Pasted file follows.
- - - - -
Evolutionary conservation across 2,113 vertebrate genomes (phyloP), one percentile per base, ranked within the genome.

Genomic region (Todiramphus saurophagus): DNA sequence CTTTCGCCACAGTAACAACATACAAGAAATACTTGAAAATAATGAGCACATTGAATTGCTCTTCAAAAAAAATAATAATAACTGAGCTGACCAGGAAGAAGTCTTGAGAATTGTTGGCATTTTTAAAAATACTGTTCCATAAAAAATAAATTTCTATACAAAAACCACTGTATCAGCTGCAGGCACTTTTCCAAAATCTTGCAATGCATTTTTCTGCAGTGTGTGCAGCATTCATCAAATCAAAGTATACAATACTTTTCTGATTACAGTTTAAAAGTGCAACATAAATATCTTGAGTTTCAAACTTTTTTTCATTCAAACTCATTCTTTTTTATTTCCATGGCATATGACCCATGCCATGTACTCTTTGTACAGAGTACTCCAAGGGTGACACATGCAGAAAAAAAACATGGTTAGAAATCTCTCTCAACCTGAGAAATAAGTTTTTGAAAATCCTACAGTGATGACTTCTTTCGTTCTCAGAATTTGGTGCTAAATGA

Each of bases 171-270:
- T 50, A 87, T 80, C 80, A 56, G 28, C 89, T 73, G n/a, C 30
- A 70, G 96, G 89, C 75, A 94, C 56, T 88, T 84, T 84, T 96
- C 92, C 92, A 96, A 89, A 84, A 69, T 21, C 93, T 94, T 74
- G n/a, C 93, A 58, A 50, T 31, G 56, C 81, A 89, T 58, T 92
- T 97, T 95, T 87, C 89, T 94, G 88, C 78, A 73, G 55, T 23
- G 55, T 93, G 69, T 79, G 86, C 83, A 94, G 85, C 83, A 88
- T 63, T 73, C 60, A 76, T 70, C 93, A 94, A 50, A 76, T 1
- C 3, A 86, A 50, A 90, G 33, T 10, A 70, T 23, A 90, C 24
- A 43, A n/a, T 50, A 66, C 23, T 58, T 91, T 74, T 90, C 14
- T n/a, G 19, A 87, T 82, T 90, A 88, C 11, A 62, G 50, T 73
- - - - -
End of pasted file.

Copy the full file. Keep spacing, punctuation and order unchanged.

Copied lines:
Evolutionary conservation across 2,113 vertebrate genomes (phyloP), one percentile per base, ranked within the genome.

Genomic region (Todiramphus saurophagus): DNA sequence CTTTCGCCACAGTAACAACATACAAGAAATACTTGAAAATAATGAGCACATTGAATTGCTCTTCAAAAAAAATAATAATAACTGAGCTGACCAGGAAGAAGTCTTGAGAATTGTTGGCATTTTTAAAAATACTGTTCCATAAAAAATAAATTTCTATACAAAAACCACTGTATCAGCTGCAGGCACTTTTCCAAAATCTTGCAATGCATTTTTCTGCAGTGTGTGCAGCATTCATCAAATCAAAGTATACAATACTTTTCTGATTACAGTTTAAAAGTGCAACATAAATATCTTGAGTTTCAAACTTTTTTTCATTCAAACTCATTCTTTTTTATTTCCATGGCATATGACCCATGCCATGTACTCTTTGTACAGAGTACTCCAAGGGTGACACATGCAGAAAAAAAACATGGTTAGAAATCTCTCTCAACCTGAGAAATAAGTTTTTGAAAATCCTACAGTGATGACTTCTTTCGTTCTCAGAATTTGGTGCTAAATGA

Each of bases 171-270:
- T 50, A 87, T 80, C 80, A 56, G 28, C 89, T 73, G n/a, C 30
- A 70, G 96, G 89, C 75, A 94, C 56, T 88, T 84, T 84, T 96
- C 92, C 92, A 96, A 89, A 84, A 69, T 21, C 93, T 94, T 74
- G n/a, C 93, A 58, A 50, T 31, G 56, C 81, A 89, T 58, T 92
- T 97, T 95, T 87, C 89, T 94, G 88, C 78, A 73, G 55, T 23
- G 55, T 93, G 69, T 79, G 86, C 83, A 94, G 85, C 83, A 88
- T 63, T 73, C 60, A 76, T 70, C 93, A 94, A 50, A 76, T 1
- C 3, A 86, A 50, A 90, G 33, T 10, A 70, T 23, A 90, C 24
- A 43, A n/a, T 50, A 66, C 23, T 58, T 91, T 74, T 90, C 14
- T n/a, G 19, A 87, T 82, T 90, A 88, C 11, A 62, G 50, T 73